Live from Abu Dhabi Connect the World takes you on a journey across continents, investigating the stories that are changing our world.
Iraqi Foreign Minister Hoshyar Zebari tells CNN's Becky Anderson his country is fighting against the threat of global terrorism and that this is the biggest challenge it now faces.
As Geneva 2 talks continue, former ambassador to the US and Saudi Prince Turki al-Faisal spoke to CNN about his position on the Syrian war.
"I'd describe Syria as a festering wound, and you know festering wounds, they collect all the worst bacteria that can come together in one part. And this is what is happening in Syria. We have all of these groups, crazies, from Shia and Sunni, other groups, fighting there. And they're terribly, terribly destructive. So we have to get them out of Syria, and the world community has a responsibility in that."
He suggests that hope for a resolution lies with the proposed placement of an interim government, when "all of these groups, will, by the nature of the situation, disappear. They come from outside, they come from places like the United States, the UK, the Arab world, Muslim world, from Iraq, from Iran, from all over. So once you have a good and authoritative government in place, they will not have a place."
When asked about how entrenched Syrian President Bashar al-Assad appears to be, given his recent announcement of his plan to run for re-election, al-Faisal answered that that is just wishful thinking. "How can you run for election in a country that is 75% destroyed, with bombings everyday taking place in all the towns and villages? This is just propaganda... and frankly after the way he conducted himself with the Syrian people, killing so many in documented authority, and affidavits, and photographs, and witnesses, how can one expect him to even claim to have any legitimacy in that situation?"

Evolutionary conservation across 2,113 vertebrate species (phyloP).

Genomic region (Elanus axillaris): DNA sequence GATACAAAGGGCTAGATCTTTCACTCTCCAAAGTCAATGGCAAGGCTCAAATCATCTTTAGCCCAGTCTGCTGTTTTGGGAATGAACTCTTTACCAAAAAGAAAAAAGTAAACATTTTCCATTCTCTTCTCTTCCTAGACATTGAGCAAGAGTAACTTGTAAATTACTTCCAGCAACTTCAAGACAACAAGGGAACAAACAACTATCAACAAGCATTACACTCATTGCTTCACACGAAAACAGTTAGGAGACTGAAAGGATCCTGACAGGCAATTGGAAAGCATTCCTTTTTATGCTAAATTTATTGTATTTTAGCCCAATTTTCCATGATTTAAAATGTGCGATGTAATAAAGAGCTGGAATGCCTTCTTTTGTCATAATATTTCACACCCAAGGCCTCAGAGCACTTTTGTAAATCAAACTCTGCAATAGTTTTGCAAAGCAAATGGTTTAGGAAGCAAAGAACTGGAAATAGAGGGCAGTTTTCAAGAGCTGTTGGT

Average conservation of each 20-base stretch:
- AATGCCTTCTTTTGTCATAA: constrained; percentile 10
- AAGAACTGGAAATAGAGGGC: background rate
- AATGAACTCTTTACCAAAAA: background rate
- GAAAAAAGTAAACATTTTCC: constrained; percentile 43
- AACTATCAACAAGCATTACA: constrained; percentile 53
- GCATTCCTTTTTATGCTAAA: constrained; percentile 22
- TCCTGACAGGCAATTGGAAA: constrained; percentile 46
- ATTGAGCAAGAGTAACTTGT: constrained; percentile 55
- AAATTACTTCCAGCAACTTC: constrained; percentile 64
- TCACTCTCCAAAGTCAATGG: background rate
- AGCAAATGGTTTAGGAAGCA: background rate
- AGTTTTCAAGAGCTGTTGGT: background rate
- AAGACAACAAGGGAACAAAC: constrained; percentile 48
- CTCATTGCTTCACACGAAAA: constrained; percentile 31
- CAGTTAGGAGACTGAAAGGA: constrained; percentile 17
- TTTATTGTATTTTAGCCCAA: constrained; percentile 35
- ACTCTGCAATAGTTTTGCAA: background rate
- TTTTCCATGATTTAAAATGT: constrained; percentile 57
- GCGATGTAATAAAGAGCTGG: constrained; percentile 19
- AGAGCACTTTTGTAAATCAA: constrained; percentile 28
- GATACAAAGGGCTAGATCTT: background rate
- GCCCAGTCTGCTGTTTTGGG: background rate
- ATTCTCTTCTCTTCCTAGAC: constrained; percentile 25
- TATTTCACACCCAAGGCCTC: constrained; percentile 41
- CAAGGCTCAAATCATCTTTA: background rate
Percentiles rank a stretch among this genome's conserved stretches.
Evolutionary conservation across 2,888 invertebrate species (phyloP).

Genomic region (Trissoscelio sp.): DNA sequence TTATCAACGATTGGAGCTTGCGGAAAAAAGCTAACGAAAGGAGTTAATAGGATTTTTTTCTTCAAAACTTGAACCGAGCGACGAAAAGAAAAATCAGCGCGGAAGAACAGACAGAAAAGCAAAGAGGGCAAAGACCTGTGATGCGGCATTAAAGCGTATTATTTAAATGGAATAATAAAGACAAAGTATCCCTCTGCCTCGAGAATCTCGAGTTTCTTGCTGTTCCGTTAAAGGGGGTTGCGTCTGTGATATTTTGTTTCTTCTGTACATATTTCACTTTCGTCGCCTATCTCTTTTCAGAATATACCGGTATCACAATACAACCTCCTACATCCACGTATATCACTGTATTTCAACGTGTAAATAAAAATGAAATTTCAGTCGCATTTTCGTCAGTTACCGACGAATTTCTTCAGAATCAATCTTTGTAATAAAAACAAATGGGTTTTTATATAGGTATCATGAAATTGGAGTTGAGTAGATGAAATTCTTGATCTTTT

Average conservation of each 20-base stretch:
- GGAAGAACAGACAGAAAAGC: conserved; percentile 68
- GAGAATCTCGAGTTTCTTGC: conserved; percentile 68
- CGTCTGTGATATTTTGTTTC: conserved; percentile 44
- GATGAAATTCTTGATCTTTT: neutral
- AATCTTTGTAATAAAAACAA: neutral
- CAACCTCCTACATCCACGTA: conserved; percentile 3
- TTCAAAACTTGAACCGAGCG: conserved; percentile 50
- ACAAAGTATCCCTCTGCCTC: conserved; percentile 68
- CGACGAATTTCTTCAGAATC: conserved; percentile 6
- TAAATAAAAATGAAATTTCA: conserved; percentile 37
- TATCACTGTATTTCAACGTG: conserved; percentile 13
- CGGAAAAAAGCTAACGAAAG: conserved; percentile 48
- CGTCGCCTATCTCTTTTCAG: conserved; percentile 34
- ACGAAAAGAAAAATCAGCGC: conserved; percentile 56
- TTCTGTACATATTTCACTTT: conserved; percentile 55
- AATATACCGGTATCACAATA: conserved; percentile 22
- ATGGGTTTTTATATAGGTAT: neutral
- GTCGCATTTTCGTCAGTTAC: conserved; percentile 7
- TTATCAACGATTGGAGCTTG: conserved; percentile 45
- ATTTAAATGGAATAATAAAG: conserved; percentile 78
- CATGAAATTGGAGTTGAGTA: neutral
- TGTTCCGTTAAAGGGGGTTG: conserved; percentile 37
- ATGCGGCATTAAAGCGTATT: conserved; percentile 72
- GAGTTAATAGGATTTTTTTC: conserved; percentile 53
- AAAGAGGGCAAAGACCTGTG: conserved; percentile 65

Syria is a country that has been ravaged by years of civil war. Italian photographer Matteo Rovella, who went to the Syrian city of Aleppo last summer, found a new way of documenting the impact of the violence. Wearing just a helmet and a flak jacket, he went inside the city’s many ghost houses, left empty as families fled for their lives.
As is evident from the images he captured, most of the families didn’t have time to pack their things. “You see such scenes and you imagine the moment when people had to escape from the rooms. You feel that they had to escape or die.”
“You really get the feeling of the war, you really get the feeling of the situation, it was a very touching experience.”
Max Foster speaks to the mother of a British doctor who believes her son was murdered while being held in a Syrian jail.
Read: Brother on British doctor's death in Syria
Abbas Khan's family had been preparing for a homecoming in Britain after learning that Syria's government was going to release him.
The 32-year-old orthopedic surgeon was arrested for entering Syria without a visa more than a year ago after volunteering to treat wounded victims of that country's civil war. After his mother personally pleaded with top Syrian officials to free him, they appeared to have relented. A member of the House of Commons, George Galloway, was planning to fly to Damascus to bring him home on Friday.
Instead, his family was told that Khan was dead by his own hand, found hanging in his cell.
Read: British doctor's death in Syria no suicide, family says
Becky speaks with Shah Nawaz Khan, the brother of surgeon Dr. Abbas Khan, who calls the Syrian report "absolute slander".
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